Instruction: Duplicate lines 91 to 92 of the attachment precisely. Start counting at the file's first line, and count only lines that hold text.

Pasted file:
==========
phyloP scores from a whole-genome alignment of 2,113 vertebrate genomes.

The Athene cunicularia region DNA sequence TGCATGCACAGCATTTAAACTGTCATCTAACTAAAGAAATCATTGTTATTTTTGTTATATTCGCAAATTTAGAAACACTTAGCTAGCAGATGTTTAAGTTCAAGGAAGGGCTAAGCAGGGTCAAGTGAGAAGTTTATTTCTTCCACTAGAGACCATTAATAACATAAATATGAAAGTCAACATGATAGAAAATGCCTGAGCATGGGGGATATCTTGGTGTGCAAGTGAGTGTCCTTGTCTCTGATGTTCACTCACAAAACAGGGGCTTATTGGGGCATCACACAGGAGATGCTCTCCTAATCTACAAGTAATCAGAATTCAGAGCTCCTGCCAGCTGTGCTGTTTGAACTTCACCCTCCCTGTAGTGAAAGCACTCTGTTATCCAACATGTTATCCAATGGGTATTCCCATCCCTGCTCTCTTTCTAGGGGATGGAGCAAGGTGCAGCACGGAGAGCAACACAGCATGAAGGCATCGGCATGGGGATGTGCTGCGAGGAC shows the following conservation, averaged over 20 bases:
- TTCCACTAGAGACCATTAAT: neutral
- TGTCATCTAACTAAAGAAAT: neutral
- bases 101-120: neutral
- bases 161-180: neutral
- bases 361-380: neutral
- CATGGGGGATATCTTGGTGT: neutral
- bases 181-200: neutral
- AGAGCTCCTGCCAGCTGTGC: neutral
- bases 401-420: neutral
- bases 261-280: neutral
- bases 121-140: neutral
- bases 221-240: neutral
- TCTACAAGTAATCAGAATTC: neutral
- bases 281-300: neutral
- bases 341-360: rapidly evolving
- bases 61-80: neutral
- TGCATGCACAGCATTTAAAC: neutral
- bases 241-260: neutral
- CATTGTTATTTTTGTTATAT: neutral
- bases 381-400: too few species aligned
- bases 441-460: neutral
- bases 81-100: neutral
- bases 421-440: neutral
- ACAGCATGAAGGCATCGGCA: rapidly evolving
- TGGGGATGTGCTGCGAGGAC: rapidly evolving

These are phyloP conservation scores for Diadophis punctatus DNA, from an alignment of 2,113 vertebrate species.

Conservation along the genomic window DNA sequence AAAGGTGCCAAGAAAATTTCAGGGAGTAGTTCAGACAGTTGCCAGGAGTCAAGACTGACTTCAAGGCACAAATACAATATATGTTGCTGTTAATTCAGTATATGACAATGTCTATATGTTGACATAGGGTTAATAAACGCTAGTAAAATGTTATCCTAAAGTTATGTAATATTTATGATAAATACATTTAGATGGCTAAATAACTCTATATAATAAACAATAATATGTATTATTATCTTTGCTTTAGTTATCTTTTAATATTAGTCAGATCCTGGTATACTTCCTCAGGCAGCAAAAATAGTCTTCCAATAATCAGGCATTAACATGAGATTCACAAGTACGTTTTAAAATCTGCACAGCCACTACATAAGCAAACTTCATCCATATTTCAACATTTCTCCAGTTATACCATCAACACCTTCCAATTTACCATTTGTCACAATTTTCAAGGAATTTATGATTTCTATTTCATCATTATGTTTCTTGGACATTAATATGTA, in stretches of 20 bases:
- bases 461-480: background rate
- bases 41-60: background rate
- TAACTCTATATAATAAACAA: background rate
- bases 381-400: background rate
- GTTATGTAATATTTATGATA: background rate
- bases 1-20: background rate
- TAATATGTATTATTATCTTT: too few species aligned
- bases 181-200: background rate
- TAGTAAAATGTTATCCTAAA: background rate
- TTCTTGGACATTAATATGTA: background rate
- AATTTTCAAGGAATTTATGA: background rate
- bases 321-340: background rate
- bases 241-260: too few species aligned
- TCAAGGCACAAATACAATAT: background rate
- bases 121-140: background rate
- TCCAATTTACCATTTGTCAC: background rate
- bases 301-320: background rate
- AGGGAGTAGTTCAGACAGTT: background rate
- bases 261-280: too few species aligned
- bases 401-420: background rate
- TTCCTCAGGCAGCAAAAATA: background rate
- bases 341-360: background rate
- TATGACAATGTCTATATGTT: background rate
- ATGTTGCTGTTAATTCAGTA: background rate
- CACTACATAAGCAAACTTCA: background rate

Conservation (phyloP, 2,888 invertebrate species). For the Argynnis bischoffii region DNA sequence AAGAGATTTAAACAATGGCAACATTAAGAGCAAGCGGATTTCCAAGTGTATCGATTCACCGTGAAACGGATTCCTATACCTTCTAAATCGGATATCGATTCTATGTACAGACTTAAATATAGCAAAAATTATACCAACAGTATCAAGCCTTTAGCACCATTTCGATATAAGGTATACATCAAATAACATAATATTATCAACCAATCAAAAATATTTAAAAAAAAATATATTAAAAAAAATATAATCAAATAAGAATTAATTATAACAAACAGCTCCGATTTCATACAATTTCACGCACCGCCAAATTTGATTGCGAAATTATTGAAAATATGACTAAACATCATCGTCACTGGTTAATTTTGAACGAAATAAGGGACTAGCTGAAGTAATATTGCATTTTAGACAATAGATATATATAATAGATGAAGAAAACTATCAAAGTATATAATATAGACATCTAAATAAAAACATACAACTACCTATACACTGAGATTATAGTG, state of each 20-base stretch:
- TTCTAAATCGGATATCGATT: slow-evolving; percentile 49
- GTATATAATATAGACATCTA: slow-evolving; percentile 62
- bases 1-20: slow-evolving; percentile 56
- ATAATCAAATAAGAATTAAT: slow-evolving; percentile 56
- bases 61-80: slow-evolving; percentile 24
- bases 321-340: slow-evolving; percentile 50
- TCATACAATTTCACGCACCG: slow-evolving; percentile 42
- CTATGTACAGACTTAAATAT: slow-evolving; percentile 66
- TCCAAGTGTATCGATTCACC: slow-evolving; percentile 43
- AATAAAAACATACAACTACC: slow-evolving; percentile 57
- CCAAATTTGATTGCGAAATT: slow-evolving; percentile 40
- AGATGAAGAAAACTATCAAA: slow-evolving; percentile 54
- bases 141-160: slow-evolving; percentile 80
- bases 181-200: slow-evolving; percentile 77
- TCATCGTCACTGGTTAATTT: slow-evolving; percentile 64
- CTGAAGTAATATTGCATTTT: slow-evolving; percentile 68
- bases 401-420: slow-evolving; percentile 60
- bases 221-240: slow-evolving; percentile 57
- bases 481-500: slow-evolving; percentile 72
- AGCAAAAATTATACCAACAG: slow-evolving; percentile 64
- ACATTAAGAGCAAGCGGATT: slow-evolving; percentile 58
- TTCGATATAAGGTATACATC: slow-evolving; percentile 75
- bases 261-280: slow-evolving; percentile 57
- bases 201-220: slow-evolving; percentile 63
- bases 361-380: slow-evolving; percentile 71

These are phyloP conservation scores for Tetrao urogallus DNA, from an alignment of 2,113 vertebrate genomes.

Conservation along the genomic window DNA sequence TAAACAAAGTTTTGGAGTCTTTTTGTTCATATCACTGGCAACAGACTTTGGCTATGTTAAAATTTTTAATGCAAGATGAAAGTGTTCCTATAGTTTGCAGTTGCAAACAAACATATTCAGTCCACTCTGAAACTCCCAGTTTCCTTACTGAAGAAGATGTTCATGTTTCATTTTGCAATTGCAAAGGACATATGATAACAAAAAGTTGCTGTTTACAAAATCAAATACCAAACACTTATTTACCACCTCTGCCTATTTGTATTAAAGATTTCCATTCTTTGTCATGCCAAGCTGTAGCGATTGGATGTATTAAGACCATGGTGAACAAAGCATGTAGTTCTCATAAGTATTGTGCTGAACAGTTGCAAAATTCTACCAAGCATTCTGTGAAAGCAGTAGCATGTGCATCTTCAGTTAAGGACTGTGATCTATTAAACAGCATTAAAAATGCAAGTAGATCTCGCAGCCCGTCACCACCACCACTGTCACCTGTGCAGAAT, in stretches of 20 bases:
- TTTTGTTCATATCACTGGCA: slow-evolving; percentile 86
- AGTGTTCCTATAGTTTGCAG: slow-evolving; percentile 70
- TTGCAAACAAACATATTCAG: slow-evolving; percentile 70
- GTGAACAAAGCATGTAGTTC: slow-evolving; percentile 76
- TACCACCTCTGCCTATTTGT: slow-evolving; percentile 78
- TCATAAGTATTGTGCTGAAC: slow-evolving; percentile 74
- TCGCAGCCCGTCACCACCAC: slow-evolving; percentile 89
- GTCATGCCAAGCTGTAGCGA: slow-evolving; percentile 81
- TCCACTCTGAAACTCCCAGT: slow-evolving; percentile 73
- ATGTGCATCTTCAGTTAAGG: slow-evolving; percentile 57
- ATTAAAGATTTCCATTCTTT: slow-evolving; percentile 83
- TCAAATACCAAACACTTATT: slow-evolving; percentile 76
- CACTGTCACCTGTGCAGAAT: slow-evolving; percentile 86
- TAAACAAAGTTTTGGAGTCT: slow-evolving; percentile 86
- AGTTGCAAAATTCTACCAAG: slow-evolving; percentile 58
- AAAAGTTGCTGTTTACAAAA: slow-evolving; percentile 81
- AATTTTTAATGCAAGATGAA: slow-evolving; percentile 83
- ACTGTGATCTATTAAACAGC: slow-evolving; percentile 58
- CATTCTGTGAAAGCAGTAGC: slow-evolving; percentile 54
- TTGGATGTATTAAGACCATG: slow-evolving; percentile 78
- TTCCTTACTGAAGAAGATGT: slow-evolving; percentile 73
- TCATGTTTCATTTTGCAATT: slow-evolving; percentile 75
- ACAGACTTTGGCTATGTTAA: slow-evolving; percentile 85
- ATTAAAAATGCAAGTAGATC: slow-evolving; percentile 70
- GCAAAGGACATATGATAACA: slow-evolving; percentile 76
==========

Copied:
- TCCACTCTGAAACTCCCAGT: slow-evolving; percentile 73
- ATGTGCATCTTCAGTTAAGG: slow-evolving; percentile 57